China Update, Emerging Markets, developments, Trump Administration, fx trader, forex -2

On Wednesday China reported its October trade balance. The surplus rose to $49.1 bln from $42 bln in September. However, exports fell for the seventh consecutive month. The 7.3% decline was larger than expected but less than the 10% fall in September. Imports fell 1.4%. This was also more than expected, but a slower pace from September (-1.9%).

The US-China bilateral deficit may become more politicized in the period ahead. Exports to the US fell 5.6% year-over-year in October. This means that the year-to-date US trade deficit with China, by their reckoning is $208 bln compared with $218 bln in the same 2015 period. Note that last week's US trade figures showed the US had a $258 bln deficit with China this year, down from $275 bln in the year ago period.

A sector that has been the sources of much trade friction is steel. China's steel exports for the third month on a year-over-year basis. They were off 15% in October to 7.7 mln tons. Steel exports were off 22% in September and 7.4% in August. However, the surge at the start of the year means that China has still increased its steel exports in the Jan-Oct period for the same year ago period (0.7% to 92.74 mln tons).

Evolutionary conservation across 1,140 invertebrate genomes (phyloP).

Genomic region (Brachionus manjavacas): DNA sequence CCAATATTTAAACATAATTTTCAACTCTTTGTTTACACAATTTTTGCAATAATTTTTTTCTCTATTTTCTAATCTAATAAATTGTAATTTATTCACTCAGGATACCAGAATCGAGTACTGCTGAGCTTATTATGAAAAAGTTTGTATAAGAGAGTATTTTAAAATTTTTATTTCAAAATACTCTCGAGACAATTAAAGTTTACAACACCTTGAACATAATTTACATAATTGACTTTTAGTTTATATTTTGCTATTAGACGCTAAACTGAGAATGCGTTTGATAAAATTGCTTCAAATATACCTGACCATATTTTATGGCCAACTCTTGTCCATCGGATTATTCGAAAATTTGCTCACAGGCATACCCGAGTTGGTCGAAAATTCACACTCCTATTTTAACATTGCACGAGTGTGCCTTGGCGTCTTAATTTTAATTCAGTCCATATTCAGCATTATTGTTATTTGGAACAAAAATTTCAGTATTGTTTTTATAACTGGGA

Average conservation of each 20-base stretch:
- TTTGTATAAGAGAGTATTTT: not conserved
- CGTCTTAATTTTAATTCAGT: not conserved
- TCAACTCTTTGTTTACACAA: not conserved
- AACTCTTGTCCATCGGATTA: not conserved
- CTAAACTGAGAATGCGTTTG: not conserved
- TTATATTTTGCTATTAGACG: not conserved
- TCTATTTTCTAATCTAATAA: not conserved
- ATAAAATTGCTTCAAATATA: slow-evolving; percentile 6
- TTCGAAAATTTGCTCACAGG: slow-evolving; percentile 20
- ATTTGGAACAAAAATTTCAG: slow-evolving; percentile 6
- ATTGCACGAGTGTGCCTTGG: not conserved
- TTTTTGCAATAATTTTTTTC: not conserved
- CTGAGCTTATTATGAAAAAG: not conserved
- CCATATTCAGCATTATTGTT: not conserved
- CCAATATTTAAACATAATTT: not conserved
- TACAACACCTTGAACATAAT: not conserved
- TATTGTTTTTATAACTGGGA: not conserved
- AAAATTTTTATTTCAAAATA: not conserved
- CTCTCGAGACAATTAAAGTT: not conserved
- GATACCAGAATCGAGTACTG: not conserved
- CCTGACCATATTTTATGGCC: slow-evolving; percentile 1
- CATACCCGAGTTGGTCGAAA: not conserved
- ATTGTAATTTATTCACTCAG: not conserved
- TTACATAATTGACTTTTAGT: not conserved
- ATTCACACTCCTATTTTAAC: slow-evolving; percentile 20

Some part of the slowing of steel export growth is the replenishing of domestic inventories. The property boom and infrastructure spending, which has supplanted monetary policy as the key form of stimulus, places a demand on steel as well.  Crude oil imports slipped from September's record. Copper imports fell to their lowest level since February 2015. The drop in copper imports seems to reflect "import substitution" as domestic output is rising with new smelters coming online.

The yuan has fallen 4.4% this year and is now at its lowest level in six years. Given the appreciation of the greenback since Asia closed, it seems reasonable to expect dollar rises further on Wednesday. The currency is likely to be a flashpoint Trump Administration. As a candidate, Trump has claimed China is a currency market manipulator. Many expect him to make this an official assessment early in his term. The Treasury Department, following Congressional legislation, has devised a framework with quantitative measures to better define manipulation. We have shied away from claims of a currency war, but this too can change.

Marc Chandler‚Äč
Global head of currency strategy at BBH
Brown Brothers Harriman